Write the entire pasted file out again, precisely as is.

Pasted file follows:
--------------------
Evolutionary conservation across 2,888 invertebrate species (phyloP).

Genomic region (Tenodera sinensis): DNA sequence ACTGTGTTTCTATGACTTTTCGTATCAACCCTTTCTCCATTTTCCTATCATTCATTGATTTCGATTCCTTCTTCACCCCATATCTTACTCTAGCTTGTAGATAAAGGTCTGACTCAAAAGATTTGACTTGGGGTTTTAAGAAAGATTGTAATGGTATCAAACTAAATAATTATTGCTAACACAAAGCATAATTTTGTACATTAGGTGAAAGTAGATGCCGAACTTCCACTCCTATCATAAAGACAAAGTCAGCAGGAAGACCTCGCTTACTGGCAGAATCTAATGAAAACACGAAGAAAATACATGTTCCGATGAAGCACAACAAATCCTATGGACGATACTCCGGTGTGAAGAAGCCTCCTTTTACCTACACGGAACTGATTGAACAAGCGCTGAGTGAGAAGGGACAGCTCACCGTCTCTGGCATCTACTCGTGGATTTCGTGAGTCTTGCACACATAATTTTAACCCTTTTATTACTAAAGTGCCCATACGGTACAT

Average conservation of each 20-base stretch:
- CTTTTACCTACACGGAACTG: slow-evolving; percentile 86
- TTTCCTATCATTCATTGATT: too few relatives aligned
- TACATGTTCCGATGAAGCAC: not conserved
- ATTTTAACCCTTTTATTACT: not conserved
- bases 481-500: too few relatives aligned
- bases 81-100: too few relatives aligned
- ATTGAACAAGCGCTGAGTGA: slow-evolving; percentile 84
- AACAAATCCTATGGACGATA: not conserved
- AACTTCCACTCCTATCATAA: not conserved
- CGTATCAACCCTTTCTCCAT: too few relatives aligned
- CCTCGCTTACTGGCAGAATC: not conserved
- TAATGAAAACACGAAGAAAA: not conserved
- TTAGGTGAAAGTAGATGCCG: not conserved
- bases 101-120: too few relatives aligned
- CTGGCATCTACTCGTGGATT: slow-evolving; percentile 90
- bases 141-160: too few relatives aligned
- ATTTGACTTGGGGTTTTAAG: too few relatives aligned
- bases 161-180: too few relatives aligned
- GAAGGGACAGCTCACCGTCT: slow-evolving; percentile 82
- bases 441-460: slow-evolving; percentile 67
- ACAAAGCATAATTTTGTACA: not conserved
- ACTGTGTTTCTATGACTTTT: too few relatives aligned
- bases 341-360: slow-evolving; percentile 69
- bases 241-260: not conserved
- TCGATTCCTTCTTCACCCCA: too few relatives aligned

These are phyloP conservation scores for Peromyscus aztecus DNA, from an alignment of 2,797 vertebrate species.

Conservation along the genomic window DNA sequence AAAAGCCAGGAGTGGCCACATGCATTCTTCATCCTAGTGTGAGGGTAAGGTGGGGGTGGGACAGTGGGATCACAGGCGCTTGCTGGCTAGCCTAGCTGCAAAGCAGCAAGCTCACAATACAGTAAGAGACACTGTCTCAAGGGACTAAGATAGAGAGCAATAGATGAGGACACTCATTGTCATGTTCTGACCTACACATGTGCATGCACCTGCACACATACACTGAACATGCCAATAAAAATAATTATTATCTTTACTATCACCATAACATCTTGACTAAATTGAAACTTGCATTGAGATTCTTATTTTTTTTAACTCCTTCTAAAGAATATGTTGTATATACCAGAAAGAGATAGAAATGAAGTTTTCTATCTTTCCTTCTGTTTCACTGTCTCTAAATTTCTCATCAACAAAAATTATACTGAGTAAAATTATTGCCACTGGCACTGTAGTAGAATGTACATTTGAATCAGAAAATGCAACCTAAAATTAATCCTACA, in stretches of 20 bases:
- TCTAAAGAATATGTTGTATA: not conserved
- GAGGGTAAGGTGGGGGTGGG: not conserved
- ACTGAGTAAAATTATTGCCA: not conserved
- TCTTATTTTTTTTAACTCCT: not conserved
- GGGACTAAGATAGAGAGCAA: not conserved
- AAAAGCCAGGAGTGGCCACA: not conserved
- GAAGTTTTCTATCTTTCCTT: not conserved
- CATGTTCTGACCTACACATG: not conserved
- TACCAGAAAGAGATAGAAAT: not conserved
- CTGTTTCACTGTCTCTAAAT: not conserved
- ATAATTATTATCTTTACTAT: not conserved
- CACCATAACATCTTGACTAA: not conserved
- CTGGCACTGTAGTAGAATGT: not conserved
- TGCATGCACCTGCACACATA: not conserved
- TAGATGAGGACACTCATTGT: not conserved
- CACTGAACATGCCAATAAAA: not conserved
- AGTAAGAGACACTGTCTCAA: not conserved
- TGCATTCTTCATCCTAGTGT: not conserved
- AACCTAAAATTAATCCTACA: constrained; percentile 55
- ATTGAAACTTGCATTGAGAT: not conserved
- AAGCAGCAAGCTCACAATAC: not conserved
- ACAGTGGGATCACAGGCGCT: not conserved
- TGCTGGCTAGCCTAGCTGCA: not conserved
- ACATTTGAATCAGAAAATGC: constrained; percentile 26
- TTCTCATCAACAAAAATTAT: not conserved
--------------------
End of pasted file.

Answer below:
Evolutionary conservation across 2,888 invertebrate species (phyloP).

Genomic region (Tenodera sinensis): DNA sequence ACTGTGTTTCTATGACTTTTCGTATCAACCCTTTCTCCATTTTCCTATCATTCATTGATTTCGATTCCTTCTTCACCCCATATCTTACTCTAGCTTGTAGATAAAGGTCTGACTCAAAAGATTTGACTTGGGGTTTTAAGAAAGATTGTAATGGTATCAAACTAAATAATTATTGCTAACACAAAGCATAATTTTGTACATTAGGTGAAAGTAGATGCCGAACTTCCACTCCTATCATAAAGACAAAGTCAGCAGGAAGACCTCGCTTACTGGCAGAATCTAATGAAAACACGAAGAAAATACATGTTCCGATGAAGCACAACAAATCCTATGGACGATACTCCGGTGTGAAGAAGCCTCCTTTTACCTACACGGAACTGATTGAACAAGCGCTGAGTGAGAAGGGACAGCTCACCGTCTCTGGCATCTACTCGTGGATTTCGTGAGTCTTGCACACATAATTTTAACCCTTTTATTACTAAAGTGCCCATACGGTACAT

Average conservation of each 20-base stretch:
- CTTTTACCTACACGGAACTG: slow-evolving; percentile 86
- TTTCCTATCATTCATTGATT: too few relatives aligned
- TACATGTTCCGATGAAGCAC: not conserved
- ATTTTAACCCTTTTATTACT: not conserved
- bases 481-500: too few relatives aligned
- bases 81-100: too few relatives aligned
- ATTGAACAAGCGCTGAGTGA: slow-evolving; percentile 84
- AACAAATCCTATGGACGATA: not conserved
- AACTTCCACTCCTATCATAA: not conserved
- CGTATCAACCCTTTCTCCAT: too few relatives aligned
- CCTCGCTTACTGGCAGAATC: not conserved
- TAATGAAAACACGAAGAAAA: not conserved
- TTAGGTGAAAGTAGATGCCG: not conserved
- bases 101-120: too few relatives aligned
- CTGGCATCTACTCGTGGATT: slow-evolving; percentile 90
- bases 141-160: too few relatives aligned
- ATTTGACTTGGGGTTTTAAG: too few relatives aligned
- bases 161-180: too few relatives aligned
- GAAGGGACAGCTCACCGTCT: slow-evolving; percentile 82
- bases 441-460: slow-evolving; percentile 67
- ACAAAGCATAATTTTGTACA: not conserved
- ACTGTGTTTCTATGACTTTT: too few relatives aligned
- bases 341-360: slow-evolving; percentile 69
- bases 241-260: not conserved
- TCGATTCCTTCTTCACCCCA: too few relatives aligned

These are phyloP conservation scores for Peromyscus aztecus DNA, from an alignment of 2,797 vertebrate species.

Conservation along the genomic window DNA sequence AAAAGCCAGGAGTGGCCACATGCATTCTTCATCCTAGTGTGAGGGTAAGGTGGGGGTGGGACAGTGGGATCACAGGCGCTTGCTGGCTAGCCTAGCTGCAAAGCAGCAAGCTCACAATACAGTAAGAGACACTGTCTCAAGGGACTAAGATAGAGAGCAATAGATGAGGACACTCATTGTCATGTTCTGACCTACACATGTGCATGCACCTGCACACATACACTGAACATGCCAATAAAAATAATTATTATCTTTACTATCACCATAACATCTTGACTAAATTGAAACTTGCATTGAGATTCTTATTTTTTTTAACTCCTTCTAAAGAATATGTTGTATATACCAGAAAGAGATAGAAATGAAGTTTTCTATCTTTCCTTCTGTTTCACTGTCTCTAAATTTCTCATCAACAAAAATTATACTGAGTAAAATTATTGCCACTGGCACTGTAGTAGAATGTACATTTGAATCAGAAAATGCAACCTAAAATTAATCCTACA, in stretches of 20 bases:
- TCTAAAGAATATGTTGTATA: not conserved
- GAGGGTAAGGTGGGGGTGGG: not conserved
- ACTGAGTAAAATTATTGCCA: not conserved
- TCTTATTTTTTTTAACTCCT: not conserved
- GGGACTAAGATAGAGAGCAA: not conserved
- AAAAGCCAGGAGTGGCCACA: not conserved
- GAAGTTTTCTATCTTTCCTT: not conserved
- CATGTTCTGACCTACACATG: not conserved
- TACCAGAAAGAGATAGAAAT: not conserved
- CTGTTTCACTGTCTCTAAAT: not conserved
- ATAATTATTATCTTTACTAT: not conserved
- CACCATAACATCTTGACTAA: not conserved
- CTGGCACTGTAGTAGAATGT: not conserved
- TGCATGCACCTGCACACATA: not conserved
- TAGATGAGGACACTCATTGT: not conserved
- CACTGAACATGCCAATAAAA: not conserved
- AGTAAGAGACACTGTCTCAA: not conserved
- TGCATTCTTCATCCTAGTGT: not conserved
- AACCTAAAATTAATCCTACA: constrained; percentile 55
- ATTGAAACTTGCATTGAGAT: not conserved
- AAGCAGCAAGCTCACAATAC: not conserved
- ACAGTGGGATCACAGGCGCT: not conserved
- TGCTGGCTAGCCTAGCTGCA: not conserved
- ACATTTGAATCAGAAAATGC: constrained; percentile 26
- TTCTCATCAACAAAAATTAT: not conserved